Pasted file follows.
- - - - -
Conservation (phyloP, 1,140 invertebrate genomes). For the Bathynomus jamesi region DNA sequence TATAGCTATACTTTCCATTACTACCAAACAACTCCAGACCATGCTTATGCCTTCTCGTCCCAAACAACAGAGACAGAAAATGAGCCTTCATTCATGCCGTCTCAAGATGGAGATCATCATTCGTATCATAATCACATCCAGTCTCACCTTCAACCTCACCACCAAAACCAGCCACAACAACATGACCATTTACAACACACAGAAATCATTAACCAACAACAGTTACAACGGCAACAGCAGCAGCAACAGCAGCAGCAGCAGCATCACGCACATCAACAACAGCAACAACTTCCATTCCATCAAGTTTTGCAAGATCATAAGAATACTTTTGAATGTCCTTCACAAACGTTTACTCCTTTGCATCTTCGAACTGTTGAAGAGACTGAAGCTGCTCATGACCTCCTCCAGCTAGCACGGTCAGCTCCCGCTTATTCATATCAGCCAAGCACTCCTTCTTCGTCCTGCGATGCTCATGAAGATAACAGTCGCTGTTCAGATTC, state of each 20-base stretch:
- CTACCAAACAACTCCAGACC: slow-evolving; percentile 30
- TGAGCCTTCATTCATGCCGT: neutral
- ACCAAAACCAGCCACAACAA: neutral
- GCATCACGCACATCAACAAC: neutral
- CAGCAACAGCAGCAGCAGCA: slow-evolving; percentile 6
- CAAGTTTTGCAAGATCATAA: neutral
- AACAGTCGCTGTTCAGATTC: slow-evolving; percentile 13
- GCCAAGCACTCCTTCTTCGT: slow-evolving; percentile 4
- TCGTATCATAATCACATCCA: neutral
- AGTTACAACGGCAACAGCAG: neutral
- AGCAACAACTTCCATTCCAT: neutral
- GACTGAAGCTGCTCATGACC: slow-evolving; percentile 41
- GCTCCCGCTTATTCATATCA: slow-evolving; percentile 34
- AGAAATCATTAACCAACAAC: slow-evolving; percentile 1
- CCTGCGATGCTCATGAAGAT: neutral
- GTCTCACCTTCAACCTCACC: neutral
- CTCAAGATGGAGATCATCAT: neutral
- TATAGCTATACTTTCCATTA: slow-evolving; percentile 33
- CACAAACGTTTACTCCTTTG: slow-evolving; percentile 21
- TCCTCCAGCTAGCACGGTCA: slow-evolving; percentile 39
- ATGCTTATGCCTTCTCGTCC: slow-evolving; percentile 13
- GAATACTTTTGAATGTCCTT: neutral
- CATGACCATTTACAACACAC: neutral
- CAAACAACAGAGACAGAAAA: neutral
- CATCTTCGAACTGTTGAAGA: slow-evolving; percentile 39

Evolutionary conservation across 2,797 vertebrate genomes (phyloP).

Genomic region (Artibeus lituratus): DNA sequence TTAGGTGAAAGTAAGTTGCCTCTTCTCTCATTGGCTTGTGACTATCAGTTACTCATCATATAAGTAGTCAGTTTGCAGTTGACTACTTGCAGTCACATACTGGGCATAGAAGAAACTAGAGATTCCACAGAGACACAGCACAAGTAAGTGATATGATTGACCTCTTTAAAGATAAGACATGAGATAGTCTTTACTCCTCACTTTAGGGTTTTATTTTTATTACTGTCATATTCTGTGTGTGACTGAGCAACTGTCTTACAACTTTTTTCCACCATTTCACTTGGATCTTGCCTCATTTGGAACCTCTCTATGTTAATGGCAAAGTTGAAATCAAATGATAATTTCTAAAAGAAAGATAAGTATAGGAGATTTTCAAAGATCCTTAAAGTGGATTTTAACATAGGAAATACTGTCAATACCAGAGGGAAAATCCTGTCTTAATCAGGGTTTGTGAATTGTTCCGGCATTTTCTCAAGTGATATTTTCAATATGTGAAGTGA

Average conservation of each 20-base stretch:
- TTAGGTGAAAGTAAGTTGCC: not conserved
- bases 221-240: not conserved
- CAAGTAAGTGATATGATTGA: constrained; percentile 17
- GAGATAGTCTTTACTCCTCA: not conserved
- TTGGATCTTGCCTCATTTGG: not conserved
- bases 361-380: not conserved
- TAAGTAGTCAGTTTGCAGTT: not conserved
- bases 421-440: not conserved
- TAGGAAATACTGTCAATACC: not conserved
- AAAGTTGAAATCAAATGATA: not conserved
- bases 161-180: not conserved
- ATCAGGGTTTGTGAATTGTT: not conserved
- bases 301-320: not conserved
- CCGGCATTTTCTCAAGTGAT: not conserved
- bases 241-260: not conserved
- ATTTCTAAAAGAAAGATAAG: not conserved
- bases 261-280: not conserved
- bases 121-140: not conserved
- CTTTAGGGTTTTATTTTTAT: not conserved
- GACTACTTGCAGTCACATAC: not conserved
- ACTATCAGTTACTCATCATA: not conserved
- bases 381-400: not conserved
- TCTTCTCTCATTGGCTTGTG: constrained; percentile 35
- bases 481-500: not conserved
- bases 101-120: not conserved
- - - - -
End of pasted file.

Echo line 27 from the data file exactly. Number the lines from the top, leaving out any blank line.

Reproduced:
Evolutionary conservation across 2,797 vertebrate genomes (phyloP).